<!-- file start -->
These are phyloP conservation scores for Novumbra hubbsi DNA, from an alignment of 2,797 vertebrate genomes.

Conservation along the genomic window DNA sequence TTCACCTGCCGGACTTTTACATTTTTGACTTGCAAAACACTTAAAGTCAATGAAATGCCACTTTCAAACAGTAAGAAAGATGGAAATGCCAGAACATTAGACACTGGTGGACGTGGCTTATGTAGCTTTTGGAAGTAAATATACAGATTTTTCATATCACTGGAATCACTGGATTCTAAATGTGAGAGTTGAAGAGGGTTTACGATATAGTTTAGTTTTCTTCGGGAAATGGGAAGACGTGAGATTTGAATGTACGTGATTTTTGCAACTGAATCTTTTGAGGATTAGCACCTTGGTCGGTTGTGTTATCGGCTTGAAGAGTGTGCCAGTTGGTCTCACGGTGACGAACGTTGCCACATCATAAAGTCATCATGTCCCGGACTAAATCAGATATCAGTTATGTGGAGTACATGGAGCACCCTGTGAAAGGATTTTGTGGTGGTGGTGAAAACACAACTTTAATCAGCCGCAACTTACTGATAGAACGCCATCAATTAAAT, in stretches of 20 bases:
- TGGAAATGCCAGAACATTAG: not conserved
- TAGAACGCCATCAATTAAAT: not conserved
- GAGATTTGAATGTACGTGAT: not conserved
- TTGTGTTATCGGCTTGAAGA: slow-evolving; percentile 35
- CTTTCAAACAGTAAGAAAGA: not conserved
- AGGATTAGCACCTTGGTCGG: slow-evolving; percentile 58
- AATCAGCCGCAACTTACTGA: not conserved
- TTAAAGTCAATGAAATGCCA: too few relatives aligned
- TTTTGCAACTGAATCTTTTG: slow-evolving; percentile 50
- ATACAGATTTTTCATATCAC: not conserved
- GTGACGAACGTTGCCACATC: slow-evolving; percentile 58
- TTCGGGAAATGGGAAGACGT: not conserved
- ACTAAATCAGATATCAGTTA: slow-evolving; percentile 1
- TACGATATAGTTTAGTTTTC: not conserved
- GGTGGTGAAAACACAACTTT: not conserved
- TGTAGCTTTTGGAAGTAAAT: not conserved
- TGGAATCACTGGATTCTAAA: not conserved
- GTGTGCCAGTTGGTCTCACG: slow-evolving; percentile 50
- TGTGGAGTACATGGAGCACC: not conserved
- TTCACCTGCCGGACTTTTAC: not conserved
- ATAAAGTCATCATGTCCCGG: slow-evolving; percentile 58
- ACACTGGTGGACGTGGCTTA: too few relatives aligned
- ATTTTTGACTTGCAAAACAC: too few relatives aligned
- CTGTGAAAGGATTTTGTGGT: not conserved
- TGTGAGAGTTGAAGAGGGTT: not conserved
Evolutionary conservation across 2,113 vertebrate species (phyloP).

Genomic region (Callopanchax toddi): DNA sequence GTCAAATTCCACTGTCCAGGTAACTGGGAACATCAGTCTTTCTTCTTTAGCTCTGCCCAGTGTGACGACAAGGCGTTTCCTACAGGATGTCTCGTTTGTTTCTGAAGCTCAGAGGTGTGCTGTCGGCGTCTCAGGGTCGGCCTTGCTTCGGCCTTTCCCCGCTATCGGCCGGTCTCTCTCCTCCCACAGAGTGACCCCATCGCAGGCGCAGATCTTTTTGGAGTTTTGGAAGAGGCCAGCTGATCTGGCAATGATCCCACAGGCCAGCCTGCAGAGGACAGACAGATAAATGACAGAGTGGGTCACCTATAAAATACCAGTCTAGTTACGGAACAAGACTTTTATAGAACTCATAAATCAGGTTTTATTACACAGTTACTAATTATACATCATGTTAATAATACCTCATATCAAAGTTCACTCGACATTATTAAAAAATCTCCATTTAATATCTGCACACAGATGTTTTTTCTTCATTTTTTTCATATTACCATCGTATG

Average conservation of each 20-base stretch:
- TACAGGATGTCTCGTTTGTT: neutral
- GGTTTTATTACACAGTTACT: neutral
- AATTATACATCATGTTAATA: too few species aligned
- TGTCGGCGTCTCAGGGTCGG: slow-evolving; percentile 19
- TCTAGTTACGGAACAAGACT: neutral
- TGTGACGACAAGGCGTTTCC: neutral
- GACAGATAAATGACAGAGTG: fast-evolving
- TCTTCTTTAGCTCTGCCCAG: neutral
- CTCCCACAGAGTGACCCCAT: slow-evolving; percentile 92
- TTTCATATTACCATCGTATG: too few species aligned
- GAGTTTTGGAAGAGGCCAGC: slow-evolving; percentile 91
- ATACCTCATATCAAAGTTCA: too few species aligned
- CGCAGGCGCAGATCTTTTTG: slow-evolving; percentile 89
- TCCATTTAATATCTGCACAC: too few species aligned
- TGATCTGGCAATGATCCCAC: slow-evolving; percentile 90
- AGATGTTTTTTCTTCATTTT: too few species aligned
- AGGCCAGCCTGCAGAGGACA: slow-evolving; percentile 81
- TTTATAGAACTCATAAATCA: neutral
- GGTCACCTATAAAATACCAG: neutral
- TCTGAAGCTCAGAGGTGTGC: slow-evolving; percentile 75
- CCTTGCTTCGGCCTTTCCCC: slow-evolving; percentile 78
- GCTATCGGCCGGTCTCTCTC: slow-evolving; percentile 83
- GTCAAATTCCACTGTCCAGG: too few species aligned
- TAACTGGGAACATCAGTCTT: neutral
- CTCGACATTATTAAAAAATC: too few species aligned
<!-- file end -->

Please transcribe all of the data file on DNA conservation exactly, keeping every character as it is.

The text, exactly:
These are phyloP conservation scores for Novumbra hubbsi DNA, from an alignment of 2,797 vertebrate genomes.

Conservation along the genomic window DNA sequence TTCACCTGCCGGACTTTTACATTTTTGACTTGCAAAACACTTAAAGTCAATGAAATGCCACTTTCAAACAGTAAGAAAGATGGAAATGCCAGAACATTAGACACTGGTGGACGTGGCTTATGTAGCTTTTGGAAGTAAATATACAGATTTTTCATATCACTGGAATCACTGGATTCTAAATGTGAGAGTTGAAGAGGGTTTACGATATAGTTTAGTTTTCTTCGGGAAATGGGAAGACGTGAGATTTGAATGTACGTGATTTTTGCAACTGAATCTTTTGAGGATTAGCACCTTGGTCGGTTGTGTTATCGGCTTGAAGAGTGTGCCAGTTGGTCTCACGGTGACGAACGTTGCCACATCATAAAGTCATCATGTCCCGGACTAAATCAGATATCAGTTATGTGGAGTACATGGAGCACCCTGTGAAAGGATTTTGTGGTGGTGGTGAAAACACAACTTTAATCAGCCGCAACTTACTGATAGAACGCCATCAATTAAAT, in stretches of 20 bases:
- TGGAAATGCCAGAACATTAG: not conserved
- TAGAACGCCATCAATTAAAT: not conserved
- GAGATTTGAATGTACGTGAT: not conserved
- TTGTGTTATCGGCTTGAAGA: slow-evolving; percentile 35
- CTTTCAAACAGTAAGAAAGA: not conserved
- AGGATTAGCACCTTGGTCGG: slow-evolving; percentile 58
- AATCAGCCGCAACTTACTGA: not conserved
- TTAAAGTCAATGAAATGCCA: too few relatives aligned
- TTTTGCAACTGAATCTTTTG: slow-evolving; percentile 50
- ATACAGATTTTTCATATCAC: not conserved
- GTGACGAACGTTGCCACATC: slow-evolving; percentile 58
- TTCGGGAAATGGGAAGACGT: not conserved
- ACTAAATCAGATATCAGTTA: slow-evolving; percentile 1
- TACGATATAGTTTAGTTTTC: not conserved
- GGTGGTGAAAACACAACTTT: not conserved
- TGTAGCTTTTGGAAGTAAAT: not conserved
- TGGAATCACTGGATTCTAAA: not conserved
- GTGTGCCAGTTGGTCTCACG: slow-evolving; percentile 50
- TGTGGAGTACATGGAGCACC: not conserved
- TTCACCTGCCGGACTTTTAC: not conserved
- ATAAAGTCATCATGTCCCGG: slow-evolving; percentile 58
- ACACTGGTGGACGTGGCTTA: too few relatives aligned
- ATTTTTGACTTGCAAAACAC: too few relatives aligned
- CTGTGAAAGGATTTTGTGGT: not conserved
- TGTGAGAGTTGAAGAGGGTT: not conserved
Evolutionary conservation across 2,113 vertebrate species (phyloP).

Genomic region (Callopanchax toddi): DNA sequence GTCAAATTCCACTGTCCAGGTAACTGGGAACATCAGTCTTTCTTCTTTAGCTCTGCCCAGTGTGACGACAAGGCGTTTCCTACAGGATGTCTCGTTTGTTTCTGAAGCTCAGAGGTGTGCTGTCGGCGTCTCAGGGTCGGCCTTGCTTCGGCCTTTCCCCGCTATCGGCCGGTCTCTCTCCTCCCACAGAGTGACCCCATCGCAGGCGCAGATCTTTTTGGAGTTTTGGAAGAGGCCAGCTGATCTGGCAATGATCCCACAGGCCAGCCTGCAGAGGACAGACAGATAAATGACAGAGTGGGTCACCTATAAAATACCAGTCTAGTTACGGAACAAGACTTTTATAGAACTCATAAATCAGGTTTTATTACACAGTTACTAATTATACATCATGTTAATAATACCTCATATCAAAGTTCACTCGACATTATTAAAAAATCTCCATTTAATATCTGCACACAGATGTTTTTTCTTCATTTTTTTCATATTACCATCGTATG

Average conservation of each 20-base stretch:
- TACAGGATGTCTCGTTTGTT: neutral
- GGTTTTATTACACAGTTACT: neutral
- AATTATACATCATGTTAATA: too few species aligned
- TGTCGGCGTCTCAGGGTCGG: slow-evolving; percentile 19
- TCTAGTTACGGAACAAGACT: neutral
- TGTGACGACAAGGCGTTTCC: neutral
- GACAGATAAATGACAGAGTG: fast-evolving
- TCTTCTTTAGCTCTGCCCAG: neutral
- CTCCCACAGAGTGACCCCAT: slow-evolving; percentile 92
- TTTCATATTACCATCGTATG: too few species aligned
- GAGTTTTGGAAGAGGCCAGC: slow-evolving; percentile 91
- ATACCTCATATCAAAGTTCA: too few species aligned
- CGCAGGCGCAGATCTTTTTG: slow-evolving; percentile 89
- TCCATTTAATATCTGCACAC: too few species aligned
- TGATCTGGCAATGATCCCAC: slow-evolving; percentile 90
- AGATGTTTTTTCTTCATTTT: too few species aligned
- AGGCCAGCCTGCAGAGGACA: slow-evolving; percentile 81
- TTTATAGAACTCATAAATCA: neutral
- GGTCACCTATAAAATACCAG: neutral
- TCTGAAGCTCAGAGGTGTGC: slow-evolving; percentile 75
- CCTTGCTTCGGCCTTTCCCC: slow-evolving; percentile 78
- GCTATCGGCCGGTCTCTCTC: slow-evolving; percentile 83
- GTCAAATTCCACTGTCCAGG: too few species aligned
- TAACTGGGAACATCAGTCTT: neutral
- CTCGACATTATTAAAAAATC: too few species aligned